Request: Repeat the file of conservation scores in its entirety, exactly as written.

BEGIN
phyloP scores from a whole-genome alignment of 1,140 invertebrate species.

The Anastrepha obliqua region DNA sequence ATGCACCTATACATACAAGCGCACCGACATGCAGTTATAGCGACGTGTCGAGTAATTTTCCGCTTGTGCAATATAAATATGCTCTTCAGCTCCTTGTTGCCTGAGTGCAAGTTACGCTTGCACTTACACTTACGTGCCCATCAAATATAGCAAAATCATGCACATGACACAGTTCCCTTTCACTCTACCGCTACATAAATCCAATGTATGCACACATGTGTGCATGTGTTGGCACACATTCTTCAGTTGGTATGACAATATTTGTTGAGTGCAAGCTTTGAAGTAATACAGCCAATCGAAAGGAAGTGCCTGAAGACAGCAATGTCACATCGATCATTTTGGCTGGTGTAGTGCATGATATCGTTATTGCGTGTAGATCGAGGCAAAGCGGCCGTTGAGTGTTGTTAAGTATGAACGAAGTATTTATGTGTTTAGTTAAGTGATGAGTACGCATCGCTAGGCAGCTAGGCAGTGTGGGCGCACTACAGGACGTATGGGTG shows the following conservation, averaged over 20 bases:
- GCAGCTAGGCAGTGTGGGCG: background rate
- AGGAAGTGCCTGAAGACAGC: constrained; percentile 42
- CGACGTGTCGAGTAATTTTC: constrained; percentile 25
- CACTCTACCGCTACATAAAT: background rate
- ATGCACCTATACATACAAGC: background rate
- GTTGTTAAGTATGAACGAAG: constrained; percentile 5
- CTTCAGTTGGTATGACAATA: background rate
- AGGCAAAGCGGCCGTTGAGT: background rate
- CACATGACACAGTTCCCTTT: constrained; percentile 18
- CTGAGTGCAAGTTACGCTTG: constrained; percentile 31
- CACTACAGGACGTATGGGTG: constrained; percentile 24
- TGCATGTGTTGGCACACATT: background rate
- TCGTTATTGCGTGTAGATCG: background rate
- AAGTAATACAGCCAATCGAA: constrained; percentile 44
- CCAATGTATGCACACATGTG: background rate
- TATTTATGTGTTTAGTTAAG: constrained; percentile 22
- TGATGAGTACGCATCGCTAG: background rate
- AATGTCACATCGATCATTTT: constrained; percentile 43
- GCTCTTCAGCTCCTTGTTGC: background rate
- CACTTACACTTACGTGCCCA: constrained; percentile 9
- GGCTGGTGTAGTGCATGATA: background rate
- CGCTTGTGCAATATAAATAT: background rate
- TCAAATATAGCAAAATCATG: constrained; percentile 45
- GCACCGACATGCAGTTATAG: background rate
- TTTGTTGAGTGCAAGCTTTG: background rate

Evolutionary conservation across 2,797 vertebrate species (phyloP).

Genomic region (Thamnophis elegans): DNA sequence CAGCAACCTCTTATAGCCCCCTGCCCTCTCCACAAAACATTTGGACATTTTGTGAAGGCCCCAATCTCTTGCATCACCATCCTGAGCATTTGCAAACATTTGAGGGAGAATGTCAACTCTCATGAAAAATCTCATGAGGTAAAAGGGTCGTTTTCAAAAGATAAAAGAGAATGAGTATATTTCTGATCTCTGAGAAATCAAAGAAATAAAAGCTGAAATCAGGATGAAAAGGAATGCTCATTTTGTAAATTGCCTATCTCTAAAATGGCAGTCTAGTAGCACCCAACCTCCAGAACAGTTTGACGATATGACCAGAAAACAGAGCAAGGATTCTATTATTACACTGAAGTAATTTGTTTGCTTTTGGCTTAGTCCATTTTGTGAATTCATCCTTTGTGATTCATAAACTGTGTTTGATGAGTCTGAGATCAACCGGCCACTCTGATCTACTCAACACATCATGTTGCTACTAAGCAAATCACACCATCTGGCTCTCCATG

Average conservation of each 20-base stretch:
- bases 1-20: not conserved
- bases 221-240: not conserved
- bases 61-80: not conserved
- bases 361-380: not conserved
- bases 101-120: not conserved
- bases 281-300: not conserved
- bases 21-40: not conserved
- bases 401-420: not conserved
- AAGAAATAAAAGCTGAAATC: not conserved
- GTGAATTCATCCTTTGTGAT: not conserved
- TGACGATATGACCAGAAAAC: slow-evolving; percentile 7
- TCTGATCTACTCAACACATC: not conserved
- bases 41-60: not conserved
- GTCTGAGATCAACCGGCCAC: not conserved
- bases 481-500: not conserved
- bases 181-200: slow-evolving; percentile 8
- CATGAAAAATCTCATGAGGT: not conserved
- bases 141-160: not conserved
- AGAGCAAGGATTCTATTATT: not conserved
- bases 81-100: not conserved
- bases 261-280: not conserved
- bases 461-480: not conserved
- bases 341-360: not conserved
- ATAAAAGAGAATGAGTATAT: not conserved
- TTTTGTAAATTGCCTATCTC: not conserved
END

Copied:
phyloP scores from a whole-genome alignment of 1,140 invertebrate species.

The Anastrepha obliqua region DNA sequence ATGCACCTATACATACAAGCGCACCGACATGCAGTTATAGCGACGTGTCGAGTAATTTTCCGCTTGTGCAATATAAATATGCTCTTCAGCTCCTTGTTGCCTGAGTGCAAGTTACGCTTGCACTTACACTTACGTGCCCATCAAATATAGCAAAATCATGCACATGACACAGTTCCCTTTCACTCTACCGCTACATAAATCCAATGTATGCACACATGTGTGCATGTGTTGGCACACATTCTTCAGTTGGTATGACAATATTTGTTGAGTGCAAGCTTTGAAGTAATACAGCCAATCGAAAGGAAGTGCCTGAAGACAGCAATGTCACATCGATCATTTTGGCTGGTGTAGTGCATGATATCGTTATTGCGTGTAGATCGAGGCAAAGCGGCCGTTGAGTGTTGTTAAGTATGAACGAAGTATTTATGTGTTTAGTTAAGTGATGAGTACGCATCGCTAGGCAGCTAGGCAGTGTGGGCGCACTACAGGACGTATGGGTG shows the following conservation, averaged over 20 bases:
- GCAGCTAGGCAGTGTGGGCG: background rate
- AGGAAGTGCCTGAAGACAGC: constrained; percentile 42
- CGACGTGTCGAGTAATTTTC: constrained; percentile 25
- CACTCTACCGCTACATAAAT: background rate
- ATGCACCTATACATACAAGC: background rate
- GTTGTTAAGTATGAACGAAG: constrained; percentile 5
- CTTCAGTTGGTATGACAATA: background rate
- AGGCAAAGCGGCCGTTGAGT: background rate
- CACATGACACAGTTCCCTTT: constrained; percentile 18
- CTGAGTGCAAGTTACGCTTG: constrained; percentile 31
- CACTACAGGACGTATGGGTG: constrained; percentile 24
- TGCATGTGTTGGCACACATT: background rate
- TCGTTATTGCGTGTAGATCG: background rate
- AAGTAATACAGCCAATCGAA: constrained; percentile 44
- CCAATGTATGCACACATGTG: background rate
- TATTTATGTGTTTAGTTAAG: constrained; percentile 22
- TGATGAGTACGCATCGCTAG: background rate
- AATGTCACATCGATCATTTT: constrained; percentile 43
- GCTCTTCAGCTCCTTGTTGC: background rate
- CACTTACACTTACGTGCCCA: constrained; percentile 9
- GGCTGGTGTAGTGCATGATA: background rate
- CGCTTGTGCAATATAAATAT: background rate
- TCAAATATAGCAAAATCATG: constrained; percentile 45
- GCACCGACATGCAGTTATAG: background rate
- TTTGTTGAGTGCAAGCTTTG: background rate

Evolutionary conservation across 2,797 vertebrate species (phyloP).

Genomic region (Thamnophis elegans): DNA sequence CAGCAACCTCTTATAGCCCCCTGCCCTCTCCACAAAACATTTGGACATTTTGTGAAGGCCCCAATCTCTTGCATCACCATCCTGAGCATTTGCAAACATTTGAGGGAGAATGTCAACTCTCATGAAAAATCTCATGAGGTAAAAGGGTCGTTTTCAAAAGATAAAAGAGAATGAGTATATTTCTGATCTCTGAGAAATCAAAGAAATAAAAGCTGAAATCAGGATGAAAAGGAATGCTCATTTTGTAAATTGCCTATCTCTAAAATGGCAGTCTAGTAGCACCCAACCTCCAGAACAGTTTGACGATATGACCAGAAAACAGAGCAAGGATTCTATTATTACACTGAAGTAATTTGTTTGCTTTTGGCTTAGTCCATTTTGTGAATTCATCCTTTGTGATTCATAAACTGTGTTTGATGAGTCTGAGATCAACCGGCCACTCTGATCTACTCAACACATCATGTTGCTACTAAGCAAATCACACCATCTGGCTCTCCATG

Average conservation of each 20-base stretch:
- bases 1-20: not conserved
- bases 221-240: not conserved
- bases 61-80: not conserved
- bases 361-380: not conserved
- bases 101-120: not conserved
- bases 281-300: not conserved
- bases 21-40: not conserved
- bases 401-420: not conserved
- AAGAAATAAAAGCTGAAATC: not conserved
- GTGAATTCATCCTTTGTGAT: not conserved
- TGACGATATGACCAGAAAAC: slow-evolving; percentile 7
- TCTGATCTACTCAACACATC: not conserved
- bases 41-60: not conserved
- GTCTGAGATCAACCGGCCAC: not conserved
- bases 481-500: not conserved
- bases 181-200: slow-evolving; percentile 8
- CATGAAAAATCTCATGAGGT: not conserved
- bases 141-160: not conserved
- AGAGCAAGGATTCTATTATT: not conserved
- bases 81-100: not conserved
- bases 261-280: not conserved
- bases 461-480: not conserved
- bases 341-360: not conserved
- ATAAAAGAGAATGAGTATAT: not conserved
- TTTTGTAAATTGCCTATCTC: not conserved